Fifteen plaintiffs and two nonprofit organizations have filed a new class action lawsuit seeking improvement of what is reported to be severely inadequate healthcare in Immigration and Customs Enforcement (ICE) detention facilities. Filed by the Southern Poverty Law Center, the Civil Rights Education and Enforcement Center, Disability Rights Advocates, and the law firm of Orrick, Herrington & Sutcliffe, the lawsuit does not seek money damages, but instead requests that ICE closely track these conditions and improve healthcare at its facilities.
ICE currently detains approximately 55,000 people on any given day, a significant increase over the average of roughly 34,000 people per day in 2016. Detainees are held in facilities that are mostly run by private companies. The new lawsuit alleges not only that the medical and mental healthcare services in ICE facilities are dangerously deficient, but that insufficient oversight by federal agencies has resulted in systemic discrimination against detainees with disabilities. These conditions are alleged to have resulted in adverse health consequences for countless detainees, and also created barriers to detainees’ ability to access legal services or assert their rights in deportation and other legal proceedings.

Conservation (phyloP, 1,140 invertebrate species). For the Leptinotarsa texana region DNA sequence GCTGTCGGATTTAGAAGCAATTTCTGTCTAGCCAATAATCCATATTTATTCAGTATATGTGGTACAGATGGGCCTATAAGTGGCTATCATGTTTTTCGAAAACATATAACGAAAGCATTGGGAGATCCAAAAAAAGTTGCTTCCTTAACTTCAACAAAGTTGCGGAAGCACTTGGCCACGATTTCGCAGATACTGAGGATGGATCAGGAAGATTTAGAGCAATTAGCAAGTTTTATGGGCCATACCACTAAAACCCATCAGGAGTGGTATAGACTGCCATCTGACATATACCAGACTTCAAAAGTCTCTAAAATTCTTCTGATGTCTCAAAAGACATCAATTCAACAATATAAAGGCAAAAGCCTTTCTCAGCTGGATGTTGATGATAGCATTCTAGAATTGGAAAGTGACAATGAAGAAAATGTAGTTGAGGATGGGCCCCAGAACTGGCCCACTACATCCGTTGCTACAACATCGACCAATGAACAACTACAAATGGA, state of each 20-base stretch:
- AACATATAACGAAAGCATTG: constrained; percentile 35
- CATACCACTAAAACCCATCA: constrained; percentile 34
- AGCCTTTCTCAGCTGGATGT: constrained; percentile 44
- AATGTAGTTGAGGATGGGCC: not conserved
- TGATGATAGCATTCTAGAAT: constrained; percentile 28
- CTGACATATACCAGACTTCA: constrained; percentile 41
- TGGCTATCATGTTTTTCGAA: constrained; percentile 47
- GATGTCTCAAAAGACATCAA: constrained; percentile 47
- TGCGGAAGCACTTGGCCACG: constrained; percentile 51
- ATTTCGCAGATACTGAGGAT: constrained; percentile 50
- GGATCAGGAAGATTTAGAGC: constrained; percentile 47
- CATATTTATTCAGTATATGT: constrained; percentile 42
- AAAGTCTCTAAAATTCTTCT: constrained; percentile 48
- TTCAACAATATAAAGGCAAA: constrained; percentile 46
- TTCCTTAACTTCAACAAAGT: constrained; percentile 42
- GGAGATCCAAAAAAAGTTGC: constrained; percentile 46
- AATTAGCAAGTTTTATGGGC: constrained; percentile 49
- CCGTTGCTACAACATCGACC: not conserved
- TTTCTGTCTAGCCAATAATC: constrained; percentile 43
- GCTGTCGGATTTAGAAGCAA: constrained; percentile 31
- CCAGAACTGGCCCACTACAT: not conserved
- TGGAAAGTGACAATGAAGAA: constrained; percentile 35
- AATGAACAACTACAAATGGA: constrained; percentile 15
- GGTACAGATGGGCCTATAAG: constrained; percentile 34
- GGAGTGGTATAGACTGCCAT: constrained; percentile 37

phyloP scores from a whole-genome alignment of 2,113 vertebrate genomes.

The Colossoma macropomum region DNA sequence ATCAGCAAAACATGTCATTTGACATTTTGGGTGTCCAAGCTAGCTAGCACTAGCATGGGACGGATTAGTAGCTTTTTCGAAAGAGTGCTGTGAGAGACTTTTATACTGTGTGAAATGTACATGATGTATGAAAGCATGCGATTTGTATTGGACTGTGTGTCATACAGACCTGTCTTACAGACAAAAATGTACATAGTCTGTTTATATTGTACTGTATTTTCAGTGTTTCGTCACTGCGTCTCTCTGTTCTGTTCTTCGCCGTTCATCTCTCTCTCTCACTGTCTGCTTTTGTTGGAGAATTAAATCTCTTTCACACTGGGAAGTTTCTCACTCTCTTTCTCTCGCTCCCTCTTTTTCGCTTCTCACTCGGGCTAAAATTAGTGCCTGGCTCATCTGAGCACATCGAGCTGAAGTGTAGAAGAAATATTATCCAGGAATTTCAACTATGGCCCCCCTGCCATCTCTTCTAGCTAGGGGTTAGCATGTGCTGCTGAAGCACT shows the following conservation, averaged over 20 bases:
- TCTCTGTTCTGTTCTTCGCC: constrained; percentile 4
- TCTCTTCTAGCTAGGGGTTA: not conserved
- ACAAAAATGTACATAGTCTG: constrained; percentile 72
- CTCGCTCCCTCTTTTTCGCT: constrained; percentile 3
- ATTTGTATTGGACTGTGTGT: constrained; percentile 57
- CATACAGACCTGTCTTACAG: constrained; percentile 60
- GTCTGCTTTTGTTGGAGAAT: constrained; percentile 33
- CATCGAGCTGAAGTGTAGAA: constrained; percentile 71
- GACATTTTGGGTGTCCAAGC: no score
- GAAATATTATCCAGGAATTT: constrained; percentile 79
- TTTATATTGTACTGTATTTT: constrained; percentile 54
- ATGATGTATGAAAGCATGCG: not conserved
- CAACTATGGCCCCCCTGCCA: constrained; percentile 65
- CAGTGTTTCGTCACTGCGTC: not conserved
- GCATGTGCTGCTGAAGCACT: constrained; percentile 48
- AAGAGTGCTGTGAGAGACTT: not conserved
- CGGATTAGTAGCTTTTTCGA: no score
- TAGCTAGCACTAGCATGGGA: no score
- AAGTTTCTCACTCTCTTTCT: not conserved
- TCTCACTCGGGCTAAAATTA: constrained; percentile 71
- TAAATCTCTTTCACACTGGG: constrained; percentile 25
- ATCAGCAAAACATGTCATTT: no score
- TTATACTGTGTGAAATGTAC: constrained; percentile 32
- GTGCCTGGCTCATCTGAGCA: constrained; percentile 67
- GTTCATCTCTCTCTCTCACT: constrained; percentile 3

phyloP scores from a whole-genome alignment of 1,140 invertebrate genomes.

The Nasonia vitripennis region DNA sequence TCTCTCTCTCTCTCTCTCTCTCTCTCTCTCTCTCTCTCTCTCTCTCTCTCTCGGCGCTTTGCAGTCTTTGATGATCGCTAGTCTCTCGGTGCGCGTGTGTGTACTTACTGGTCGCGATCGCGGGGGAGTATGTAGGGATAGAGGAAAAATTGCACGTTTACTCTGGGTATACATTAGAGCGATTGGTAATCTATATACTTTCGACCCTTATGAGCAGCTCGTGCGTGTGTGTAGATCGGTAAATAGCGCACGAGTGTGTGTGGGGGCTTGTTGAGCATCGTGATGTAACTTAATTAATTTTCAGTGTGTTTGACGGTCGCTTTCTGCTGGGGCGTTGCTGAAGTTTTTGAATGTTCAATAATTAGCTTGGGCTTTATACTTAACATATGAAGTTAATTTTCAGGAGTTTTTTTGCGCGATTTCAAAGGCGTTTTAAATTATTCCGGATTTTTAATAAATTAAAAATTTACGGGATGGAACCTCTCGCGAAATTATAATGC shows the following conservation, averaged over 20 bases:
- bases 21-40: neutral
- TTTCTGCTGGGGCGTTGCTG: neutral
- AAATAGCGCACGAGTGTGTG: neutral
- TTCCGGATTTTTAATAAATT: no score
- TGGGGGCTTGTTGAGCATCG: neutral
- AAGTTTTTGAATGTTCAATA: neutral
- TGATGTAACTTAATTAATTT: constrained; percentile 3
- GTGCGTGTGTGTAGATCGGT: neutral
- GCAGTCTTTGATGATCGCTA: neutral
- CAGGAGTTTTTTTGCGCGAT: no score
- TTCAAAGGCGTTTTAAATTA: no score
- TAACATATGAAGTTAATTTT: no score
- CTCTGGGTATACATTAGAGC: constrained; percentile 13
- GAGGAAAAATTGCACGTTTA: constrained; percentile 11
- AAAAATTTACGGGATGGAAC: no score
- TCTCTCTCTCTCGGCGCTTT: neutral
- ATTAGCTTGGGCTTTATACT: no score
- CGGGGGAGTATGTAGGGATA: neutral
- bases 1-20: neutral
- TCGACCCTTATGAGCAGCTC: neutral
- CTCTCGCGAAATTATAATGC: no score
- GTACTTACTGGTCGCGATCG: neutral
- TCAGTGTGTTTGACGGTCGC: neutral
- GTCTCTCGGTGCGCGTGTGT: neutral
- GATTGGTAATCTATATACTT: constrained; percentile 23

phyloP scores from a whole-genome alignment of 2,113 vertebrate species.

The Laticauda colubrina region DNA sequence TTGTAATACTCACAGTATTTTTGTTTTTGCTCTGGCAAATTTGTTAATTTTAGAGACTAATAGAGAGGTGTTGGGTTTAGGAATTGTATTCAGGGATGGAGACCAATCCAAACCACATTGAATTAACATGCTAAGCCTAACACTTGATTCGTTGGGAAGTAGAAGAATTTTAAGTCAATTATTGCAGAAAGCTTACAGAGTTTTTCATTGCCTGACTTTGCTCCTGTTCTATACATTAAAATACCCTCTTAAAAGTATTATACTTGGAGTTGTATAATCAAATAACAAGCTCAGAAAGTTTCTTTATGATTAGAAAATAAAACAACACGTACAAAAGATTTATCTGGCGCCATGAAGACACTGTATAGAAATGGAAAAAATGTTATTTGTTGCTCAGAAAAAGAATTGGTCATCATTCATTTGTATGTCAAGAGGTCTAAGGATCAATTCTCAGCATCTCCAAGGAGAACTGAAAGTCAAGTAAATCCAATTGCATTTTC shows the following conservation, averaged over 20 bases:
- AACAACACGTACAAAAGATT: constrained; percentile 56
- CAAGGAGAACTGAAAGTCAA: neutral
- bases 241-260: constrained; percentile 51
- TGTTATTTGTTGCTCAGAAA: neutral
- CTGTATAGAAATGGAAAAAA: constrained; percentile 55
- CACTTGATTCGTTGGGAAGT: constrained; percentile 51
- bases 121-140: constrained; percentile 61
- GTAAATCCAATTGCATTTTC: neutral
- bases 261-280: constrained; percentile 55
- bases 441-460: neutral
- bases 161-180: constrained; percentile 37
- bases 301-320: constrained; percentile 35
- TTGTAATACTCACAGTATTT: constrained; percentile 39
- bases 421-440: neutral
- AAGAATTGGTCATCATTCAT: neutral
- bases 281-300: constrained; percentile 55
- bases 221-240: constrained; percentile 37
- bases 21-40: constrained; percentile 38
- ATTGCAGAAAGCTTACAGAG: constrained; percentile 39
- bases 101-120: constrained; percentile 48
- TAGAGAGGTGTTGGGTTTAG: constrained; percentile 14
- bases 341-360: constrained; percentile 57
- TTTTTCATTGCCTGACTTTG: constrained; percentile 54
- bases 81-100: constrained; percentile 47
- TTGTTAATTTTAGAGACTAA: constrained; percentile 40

ICE provides ‘deplorable’ healthcare to detained immigrants, advocates allege in massive lawsuit, The Los Angeles Times, August 19, 2019
Class Action Complaint, Fraihat et al. v. U.S. Immigration and Customs Enforcement et al., filed August 19, 2019
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